2. Good to have a reminder of the historical connections between France and the US. Like Mrs P, I knew of them but hadn’t ever arranged them in an orderly manner in my mind.

  3. I may be a wandering American, but I’m still American! Thanks for the well-wishes and the reminder about the French contribution the Revolutionary War. I remember being awestruck when I visited the Statue of Liberty several decades ago, and I hope that I get to see the Eiffel Tower some time in the next several years. Best wishes, Melanie!

  4. Thanks for the blog and history lessons. How did you know so much history?

    • Ni hao, Ann and welcome to my playground! 🙂 well, history and geography are as important as maths in the European schools and I’ve always liked them, I even taught them in Houston… 🙂

  5. Merci, Melanie. Nous sommes sur la meme longueur d’ondes aujourd’hui! Sorry for the accents. I’m rushing to a party.

  6. Wonderful Melanie! I love all the history you’ve shared! I’m grateful for France. Peace.

  7. Wonderful history lesson! 🙂

  8. What a lovely way to celebrate July 4th with meaning and gratitude. Thanks.

  9. Thanks so much, Melanie! France and the U.S. are very independent in their actions. Sometimes we are in opposite sides but, in reality, we have helped each other for so many years. Our friendship is one of the most important elements in our common history. Vive les Etats Unis et vive la belle France! Bravo, dear Melanie! Hugs! 🙂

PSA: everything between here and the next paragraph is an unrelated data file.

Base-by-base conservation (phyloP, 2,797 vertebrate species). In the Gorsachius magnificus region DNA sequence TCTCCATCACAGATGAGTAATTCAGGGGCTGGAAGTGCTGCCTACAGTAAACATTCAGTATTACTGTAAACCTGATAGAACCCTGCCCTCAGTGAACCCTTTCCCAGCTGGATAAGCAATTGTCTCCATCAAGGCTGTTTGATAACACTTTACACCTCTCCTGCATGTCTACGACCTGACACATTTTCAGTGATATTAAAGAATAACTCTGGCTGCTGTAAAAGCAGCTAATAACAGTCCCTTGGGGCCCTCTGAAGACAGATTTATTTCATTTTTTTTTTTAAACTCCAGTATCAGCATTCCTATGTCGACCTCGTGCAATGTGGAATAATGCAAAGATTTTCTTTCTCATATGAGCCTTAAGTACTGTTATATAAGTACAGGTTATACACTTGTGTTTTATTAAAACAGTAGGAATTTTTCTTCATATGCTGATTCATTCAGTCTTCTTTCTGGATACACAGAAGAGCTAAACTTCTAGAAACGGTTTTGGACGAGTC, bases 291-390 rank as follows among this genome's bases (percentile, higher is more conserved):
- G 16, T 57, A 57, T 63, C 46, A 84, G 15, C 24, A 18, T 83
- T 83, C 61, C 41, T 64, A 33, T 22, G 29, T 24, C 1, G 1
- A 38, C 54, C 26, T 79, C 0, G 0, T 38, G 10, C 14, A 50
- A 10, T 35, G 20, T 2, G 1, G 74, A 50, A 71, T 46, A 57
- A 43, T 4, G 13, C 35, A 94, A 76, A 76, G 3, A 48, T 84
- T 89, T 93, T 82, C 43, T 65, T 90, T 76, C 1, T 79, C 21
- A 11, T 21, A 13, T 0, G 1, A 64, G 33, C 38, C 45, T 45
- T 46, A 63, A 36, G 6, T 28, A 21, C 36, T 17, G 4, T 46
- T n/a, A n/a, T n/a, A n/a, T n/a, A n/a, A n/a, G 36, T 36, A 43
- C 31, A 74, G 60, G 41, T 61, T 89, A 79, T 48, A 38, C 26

10. Happy anniversary to all who know America, special wishes to those Americans who I served with in Vietnam, and also best wishes to your friends in America, Melanie, and all on Word Press who hail from that great country.

    • thanx-gracias, Ian! The French people have also been grateful and thankful to the Australian soldiers…

      • Hi Melanie, apologies for the delay in acknowledging your response. I believe the French people have a great affinity with our servicemen, the French people certainly played a major role in the resistance movement. Kind regards.

        • it’s O.K. Ian, no problem, real life is and will always be our first priority… 🙂 thanx for your constant visits @ my playground and my very best…

  11. I’ve been told often (having grown up in New England) of the critical role France played in helping us establish our independence. We repaid that debt in WW II, so it’s been a long and historical and beneficial relationship between out two countries, indeed! Vive la France! and Happy Fourth of July!

    • MERCI, Noëlle! your forename is French, too… 🙂 speakin’ of WW II, Europeans are grateful and thankful to ALL the allies: Canadians, Brits, Australians, New Zealanders, etc…

  12. Thank you for reminding us how interconnected we really are… knew most of your facts but when seen as a whole, the picture is much clearer. Have a wonderful weekend, Melanie! ❤ ❤

  13. Thanks for the previous (national) support and the good wishes today.

  14. Hope you have a great day and thanks for sharing about American history, Melanie! ☆♡☆

  15. PS sorry about the typos, compliments of my software that gets confused with languages 😦

  16. At uni in Paris, it was knee-jerk anti-Americanism, but simply put, it’s just love-hate! thanks for such a timely historical review!

%d bloggers like this: